“It looked like a bomb went off,” said Los Angeles County firefighter Scott Clark, one of about 300 firefighters who battled the blaze through the night.

Firefighters began hauling debris out of the tunnel Saturday. Officials hope to reopen the southbound lanes of Interstate 5 by Tuesday morning, but they have been hampered by small lingering fires and concern about whether the tunnel is safe to drive through.

“One of the things hampering us is the continuing fire,” said Will Kempton, director of the California Department of Transportation. “Our goal is to get the roadway open as quickly as possible.”

The bodies of two crash victims were found in the tunnel Saturday, said California Highway Patrol Officer David Porter. He couldn’t immediately say whether one of them was a trucker listed as missing.

Firefighters could find more bodies as they explored the charred tunnel. They hope to finish the search by this morning, said Deputy Fire Chief John Tripp.

The pileup in the southbound truck tunnel of Interstate 5 began about 11 p.m. Friday when two big rigs collided on the rain-slickened highway about 30 miles north of downtown Los Angeles. As crashes continued throughout the 550-foot-long tunnel, five tractor-trailers burst into flames, and the fire quickly spread.

“There was an accident in front of me. I come to a stop and then they just start hitting me, one right after another,” trucker Tony Brazil told reporters at the crash site.

“A couple drivers come over the top of the truck and (said), ‘Get out of here, let’s get out of here,’ so I got my wallet and my phone and I was able to squeeze between that truck there and the wall,” Brazil said.

The cause of the crash is being investigated.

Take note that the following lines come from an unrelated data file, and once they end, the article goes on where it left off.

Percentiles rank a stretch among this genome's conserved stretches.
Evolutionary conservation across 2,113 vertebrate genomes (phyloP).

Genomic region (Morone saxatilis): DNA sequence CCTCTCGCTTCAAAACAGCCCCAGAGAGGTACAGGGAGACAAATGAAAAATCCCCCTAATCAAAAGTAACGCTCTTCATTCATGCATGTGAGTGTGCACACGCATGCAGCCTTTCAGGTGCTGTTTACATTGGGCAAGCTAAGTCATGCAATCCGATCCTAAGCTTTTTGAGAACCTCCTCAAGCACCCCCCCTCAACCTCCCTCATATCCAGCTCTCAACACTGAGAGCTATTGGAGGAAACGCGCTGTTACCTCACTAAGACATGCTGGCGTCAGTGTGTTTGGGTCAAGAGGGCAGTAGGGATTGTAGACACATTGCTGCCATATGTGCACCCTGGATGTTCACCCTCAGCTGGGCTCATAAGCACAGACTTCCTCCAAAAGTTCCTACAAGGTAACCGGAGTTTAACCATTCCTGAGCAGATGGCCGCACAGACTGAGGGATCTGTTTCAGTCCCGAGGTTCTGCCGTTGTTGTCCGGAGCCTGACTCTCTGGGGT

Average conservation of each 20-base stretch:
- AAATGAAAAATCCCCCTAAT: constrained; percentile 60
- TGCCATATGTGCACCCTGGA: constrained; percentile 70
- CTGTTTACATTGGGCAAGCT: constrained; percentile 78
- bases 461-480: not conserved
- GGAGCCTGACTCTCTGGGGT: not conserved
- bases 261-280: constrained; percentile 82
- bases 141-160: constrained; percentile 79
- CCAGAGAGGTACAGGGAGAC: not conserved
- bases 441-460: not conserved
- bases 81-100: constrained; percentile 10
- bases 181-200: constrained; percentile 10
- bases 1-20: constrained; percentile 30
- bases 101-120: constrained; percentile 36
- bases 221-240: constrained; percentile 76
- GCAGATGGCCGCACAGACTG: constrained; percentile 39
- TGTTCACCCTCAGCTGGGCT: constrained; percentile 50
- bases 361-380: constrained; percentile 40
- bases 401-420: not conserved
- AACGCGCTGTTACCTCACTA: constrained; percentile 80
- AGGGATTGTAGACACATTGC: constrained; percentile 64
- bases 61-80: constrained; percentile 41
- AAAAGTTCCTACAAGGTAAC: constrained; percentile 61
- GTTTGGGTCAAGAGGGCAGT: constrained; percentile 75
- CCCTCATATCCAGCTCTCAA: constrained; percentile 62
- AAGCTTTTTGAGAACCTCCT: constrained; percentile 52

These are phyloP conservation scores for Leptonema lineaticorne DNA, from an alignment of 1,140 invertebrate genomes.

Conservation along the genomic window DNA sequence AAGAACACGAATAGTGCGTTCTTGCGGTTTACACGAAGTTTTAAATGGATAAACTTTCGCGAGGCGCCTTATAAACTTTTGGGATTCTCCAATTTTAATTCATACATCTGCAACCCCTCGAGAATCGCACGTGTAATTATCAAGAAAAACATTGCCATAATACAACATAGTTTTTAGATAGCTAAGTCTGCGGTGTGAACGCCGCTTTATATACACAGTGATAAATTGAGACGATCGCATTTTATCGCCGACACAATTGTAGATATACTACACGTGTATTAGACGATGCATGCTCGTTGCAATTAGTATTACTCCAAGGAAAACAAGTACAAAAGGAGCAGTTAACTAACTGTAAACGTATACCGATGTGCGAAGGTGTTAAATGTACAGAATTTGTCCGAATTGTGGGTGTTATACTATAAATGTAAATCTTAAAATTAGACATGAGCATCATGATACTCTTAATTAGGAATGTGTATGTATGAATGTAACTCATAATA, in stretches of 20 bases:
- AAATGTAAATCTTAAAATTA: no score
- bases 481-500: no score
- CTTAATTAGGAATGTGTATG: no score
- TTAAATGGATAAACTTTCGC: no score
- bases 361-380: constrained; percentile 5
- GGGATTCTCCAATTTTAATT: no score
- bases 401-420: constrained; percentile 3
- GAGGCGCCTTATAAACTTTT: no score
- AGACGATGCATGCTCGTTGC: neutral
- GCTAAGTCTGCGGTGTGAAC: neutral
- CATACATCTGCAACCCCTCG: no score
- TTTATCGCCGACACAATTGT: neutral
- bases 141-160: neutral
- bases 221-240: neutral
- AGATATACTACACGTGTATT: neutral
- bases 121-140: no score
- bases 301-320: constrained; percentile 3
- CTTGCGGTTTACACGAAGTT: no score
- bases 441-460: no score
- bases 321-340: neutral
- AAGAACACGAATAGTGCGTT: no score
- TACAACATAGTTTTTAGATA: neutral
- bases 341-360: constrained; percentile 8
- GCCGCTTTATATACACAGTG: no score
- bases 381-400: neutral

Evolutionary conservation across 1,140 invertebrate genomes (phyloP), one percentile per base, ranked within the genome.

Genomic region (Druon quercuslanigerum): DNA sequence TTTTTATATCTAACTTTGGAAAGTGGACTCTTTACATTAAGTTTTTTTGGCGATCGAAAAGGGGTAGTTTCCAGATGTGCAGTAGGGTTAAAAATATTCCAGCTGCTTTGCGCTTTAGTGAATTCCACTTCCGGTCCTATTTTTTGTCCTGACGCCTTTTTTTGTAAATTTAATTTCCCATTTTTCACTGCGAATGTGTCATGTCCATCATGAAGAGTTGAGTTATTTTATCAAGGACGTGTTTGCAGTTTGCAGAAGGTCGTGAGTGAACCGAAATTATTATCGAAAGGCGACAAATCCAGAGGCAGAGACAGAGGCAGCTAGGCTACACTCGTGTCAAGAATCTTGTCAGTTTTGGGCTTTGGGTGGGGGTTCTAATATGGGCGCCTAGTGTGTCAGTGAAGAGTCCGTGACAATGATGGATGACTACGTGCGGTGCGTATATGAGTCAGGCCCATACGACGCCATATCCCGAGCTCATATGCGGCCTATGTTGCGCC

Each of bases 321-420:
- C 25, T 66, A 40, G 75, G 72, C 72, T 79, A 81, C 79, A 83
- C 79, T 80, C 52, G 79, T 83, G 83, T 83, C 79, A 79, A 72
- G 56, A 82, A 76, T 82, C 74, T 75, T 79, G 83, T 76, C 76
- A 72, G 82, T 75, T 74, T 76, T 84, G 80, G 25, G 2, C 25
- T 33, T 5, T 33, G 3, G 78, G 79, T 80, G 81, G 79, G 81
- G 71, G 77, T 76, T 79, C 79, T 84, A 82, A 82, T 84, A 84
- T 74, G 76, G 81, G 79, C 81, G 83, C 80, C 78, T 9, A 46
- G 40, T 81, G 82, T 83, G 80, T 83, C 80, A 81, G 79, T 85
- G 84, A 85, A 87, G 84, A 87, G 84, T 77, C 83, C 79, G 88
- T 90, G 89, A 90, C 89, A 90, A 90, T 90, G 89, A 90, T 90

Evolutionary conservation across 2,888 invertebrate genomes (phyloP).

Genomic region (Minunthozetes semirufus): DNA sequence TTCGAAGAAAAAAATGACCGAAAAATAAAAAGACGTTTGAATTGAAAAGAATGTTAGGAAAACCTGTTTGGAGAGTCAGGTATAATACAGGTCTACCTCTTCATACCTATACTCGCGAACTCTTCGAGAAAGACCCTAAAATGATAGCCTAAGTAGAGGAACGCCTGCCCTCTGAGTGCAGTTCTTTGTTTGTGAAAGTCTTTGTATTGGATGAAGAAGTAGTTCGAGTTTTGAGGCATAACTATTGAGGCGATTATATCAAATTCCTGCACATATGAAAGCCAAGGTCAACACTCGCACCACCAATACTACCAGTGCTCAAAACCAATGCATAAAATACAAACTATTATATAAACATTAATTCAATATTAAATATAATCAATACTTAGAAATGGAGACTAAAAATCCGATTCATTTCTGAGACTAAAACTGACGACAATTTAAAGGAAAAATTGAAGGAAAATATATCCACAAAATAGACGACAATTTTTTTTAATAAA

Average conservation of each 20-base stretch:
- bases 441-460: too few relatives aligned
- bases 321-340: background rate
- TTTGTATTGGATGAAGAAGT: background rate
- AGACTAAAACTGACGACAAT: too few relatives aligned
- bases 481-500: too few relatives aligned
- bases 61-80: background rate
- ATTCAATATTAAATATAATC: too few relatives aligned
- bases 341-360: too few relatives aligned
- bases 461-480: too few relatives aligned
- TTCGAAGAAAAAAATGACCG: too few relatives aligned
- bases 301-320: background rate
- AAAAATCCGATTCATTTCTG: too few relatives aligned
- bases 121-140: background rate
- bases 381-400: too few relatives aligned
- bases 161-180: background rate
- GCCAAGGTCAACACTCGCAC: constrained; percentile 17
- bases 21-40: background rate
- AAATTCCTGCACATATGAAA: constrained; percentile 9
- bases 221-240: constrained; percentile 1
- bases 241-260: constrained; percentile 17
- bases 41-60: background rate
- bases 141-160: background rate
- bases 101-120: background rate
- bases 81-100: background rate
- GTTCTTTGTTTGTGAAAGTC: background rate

The pileup snarled traffic for miles in all directions as motorists had to navigate neighborhood streets and mountain roads to get around the wreck. It took an hour to travel 100 yards on one street just down the hill from the crash.

Interstate 5 is a key route connecting Southern and Northern California, as well as a major commuter link between Los Angeles and its northern suburbs. The affected stretch of freeway carries about 225,000 vehicles a day, and there are likely to be huge traffic jams in the area if it is still closed when people return to work Monday.

At the crash site Saturday, the charred skeletons of a few big rigs peeked out of the tunnel’s south end. At least one was carrying produce, and a smoldering load of cabbage lay on the pavement. A pile of scorched truck debris protruded from a tunnel wall.

As the fire spread Friday night, flames shot out of both ends of the tunnel, rising as high as 100 feet into the air, firefighters at the scene said.

The intense heat caused concrete to crack crack, melt and explode in a reaction known as spawling that sent chucks falling onto a road below throughout the night. Firefighters worried that the damage could cause parts of the tunnel to collapse, particularly if cars were allowed back on a road that runs above it.

Because the tunnel is made of reinforced concrete, it likely won’t have to be replaced, despite the damage, Kempton said.

By Saturday afternoon, most of the flames appeared to have been extinguished, and firefighters went inside.

The canyon surrounding the tunnel remained filled with thick, acrid smoke, however, and until they examined the wreckage, firefighters said, they wouldn’t be able to tell whether any trucks had been hauling toxic chemicals.

Shortly after the crash, 20 people managed to escape the fiery tunnel on foot, including the 10 injured. Eight were reported to have minor injuries and two had moderate injuries. All were treated at hospitals, mainly for burns and neck and back injuries.

Although the tunnel is designed to carry truck traffic through a mountain pass area, Fire Inspector Jason Hurd said passenger cars may also use it, raising concerns that some might have been trapped inside.

“We’re going to have to do a very methodical search,” Tripp said. “There could be, unfortunately, more people that were not able to escape.”

The section of freeway was shut down twice before, by earthquakes in 1971 and 1994, when large overpasses over canyons collapsed. The worst of the quakes, the Northridge quake of 1994, also damaged another nearby highway, snarling traffic throughout the area.

AP-ES-10-13-07 2135EDT


Only subscribers are eligible to post comments. Please subscribe or to participate in the conversation. Here’s why.

Use the form below to reset your password. When you've submitted your account email, we will send an email with a reset code.